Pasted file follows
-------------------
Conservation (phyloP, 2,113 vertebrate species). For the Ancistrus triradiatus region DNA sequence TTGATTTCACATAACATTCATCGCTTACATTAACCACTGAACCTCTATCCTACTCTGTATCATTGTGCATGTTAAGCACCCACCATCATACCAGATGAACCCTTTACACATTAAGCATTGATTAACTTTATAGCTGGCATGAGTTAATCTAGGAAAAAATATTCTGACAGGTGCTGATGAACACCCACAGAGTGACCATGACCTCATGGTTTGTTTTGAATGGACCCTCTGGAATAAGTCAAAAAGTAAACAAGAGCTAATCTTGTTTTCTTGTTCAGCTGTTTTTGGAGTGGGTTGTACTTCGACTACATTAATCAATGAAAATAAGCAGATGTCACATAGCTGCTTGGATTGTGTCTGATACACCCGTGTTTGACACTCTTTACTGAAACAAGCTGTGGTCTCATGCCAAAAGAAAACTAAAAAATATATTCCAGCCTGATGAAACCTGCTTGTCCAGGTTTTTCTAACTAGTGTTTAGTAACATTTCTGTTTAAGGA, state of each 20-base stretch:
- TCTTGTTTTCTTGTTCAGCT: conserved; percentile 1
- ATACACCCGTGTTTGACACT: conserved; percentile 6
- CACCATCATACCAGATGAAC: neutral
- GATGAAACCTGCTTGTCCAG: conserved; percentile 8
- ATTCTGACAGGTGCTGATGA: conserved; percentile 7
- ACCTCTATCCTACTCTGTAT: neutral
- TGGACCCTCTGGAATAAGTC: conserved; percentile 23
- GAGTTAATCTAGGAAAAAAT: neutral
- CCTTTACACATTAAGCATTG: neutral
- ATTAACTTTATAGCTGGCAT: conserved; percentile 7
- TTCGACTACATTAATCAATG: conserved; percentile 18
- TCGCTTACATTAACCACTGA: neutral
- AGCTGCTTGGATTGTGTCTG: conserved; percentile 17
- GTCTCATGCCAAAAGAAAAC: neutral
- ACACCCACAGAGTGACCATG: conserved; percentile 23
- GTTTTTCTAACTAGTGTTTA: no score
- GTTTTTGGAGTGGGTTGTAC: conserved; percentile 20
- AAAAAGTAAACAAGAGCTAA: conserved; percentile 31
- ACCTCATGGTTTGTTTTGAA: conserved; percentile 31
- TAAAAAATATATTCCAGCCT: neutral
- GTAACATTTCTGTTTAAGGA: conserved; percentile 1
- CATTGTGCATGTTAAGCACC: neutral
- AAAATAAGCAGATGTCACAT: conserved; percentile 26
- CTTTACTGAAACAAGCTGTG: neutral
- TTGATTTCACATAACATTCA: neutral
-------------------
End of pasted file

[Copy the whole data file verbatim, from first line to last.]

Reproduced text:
Conservation (phyloP, 2,113 vertebrate species). For the Ancistrus triradiatus region DNA sequence TTGATTTCACATAACATTCATCGCTTACATTAACCACTGAACCTCTATCCTACTCTGTATCATTGTGCATGTTAAGCACCCACCATCATACCAGATGAACCCTTTACACATTAAGCATTGATTAACTTTATAGCTGGCATGAGTTAATCTAGGAAAAAATATTCTGACAGGTGCTGATGAACACCCACAGAGTGACCATGACCTCATGGTTTGTTTTGAATGGACCCTCTGGAATAAGTCAAAAAGTAAACAAGAGCTAATCTTGTTTTCTTGTTCAGCTGTTTTTGGAGTGGGTTGTACTTCGACTACATTAATCAATGAAAATAAGCAGATGTCACATAGCTGCTTGGATTGTGTCTGATACACCCGTGTTTGACACTCTTTACTGAAACAAGCTGTGGTCTCATGCCAAAAGAAAACTAAAAAATATATTCCAGCCTGATGAAACCTGCTTGTCCAGGTTTTTCTAACTAGTGTTTAGTAACATTTCTGTTTAAGGA, state of each 20-base stretch:
- TCTTGTTTTCTTGTTCAGCT: conserved; percentile 1
- ATACACCCGTGTTTGACACT: conserved; percentile 6
- CACCATCATACCAGATGAAC: neutral
- GATGAAACCTGCTTGTCCAG: conserved; percentile 8
- ATTCTGACAGGTGCTGATGA: conserved; percentile 7
- ACCTCTATCCTACTCTGTAT: neutral
- TGGACCCTCTGGAATAAGTC: conserved; percentile 23
- GAGTTAATCTAGGAAAAAAT: neutral
- CCTTTACACATTAAGCATTG: neutral
- ATTAACTTTATAGCTGGCAT: conserved; percentile 7
- TTCGACTACATTAATCAATG: conserved; percentile 18
- TCGCTTACATTAACCACTGA: neutral
- AGCTGCTTGGATTGTGTCTG: conserved; percentile 17
- GTCTCATGCCAAAAGAAAAC: neutral
- ACACCCACAGAGTGACCATG: conserved; percentile 23
- GTTTTTCTAACTAGTGTTTA: no score
- GTTTTTGGAGTGGGTTGTAC: conserved; percentile 20
- AAAAAGTAAACAAGAGCTAA: conserved; percentile 31
- ACCTCATGGTTTGTTTTGAA: conserved; percentile 31
- TAAAAAATATATTCCAGCCT: neutral
- GTAACATTTCTGTTTAAGGA: conserved; percentile 1
- CATTGTGCATGTTAAGCACC: neutral
- AAAATAAGCAGATGTCACAT: conserved; percentile 26
- CTTTACTGAAACAAGCTGTG: neutral
- TTGATTTCACATAACATTCA: neutral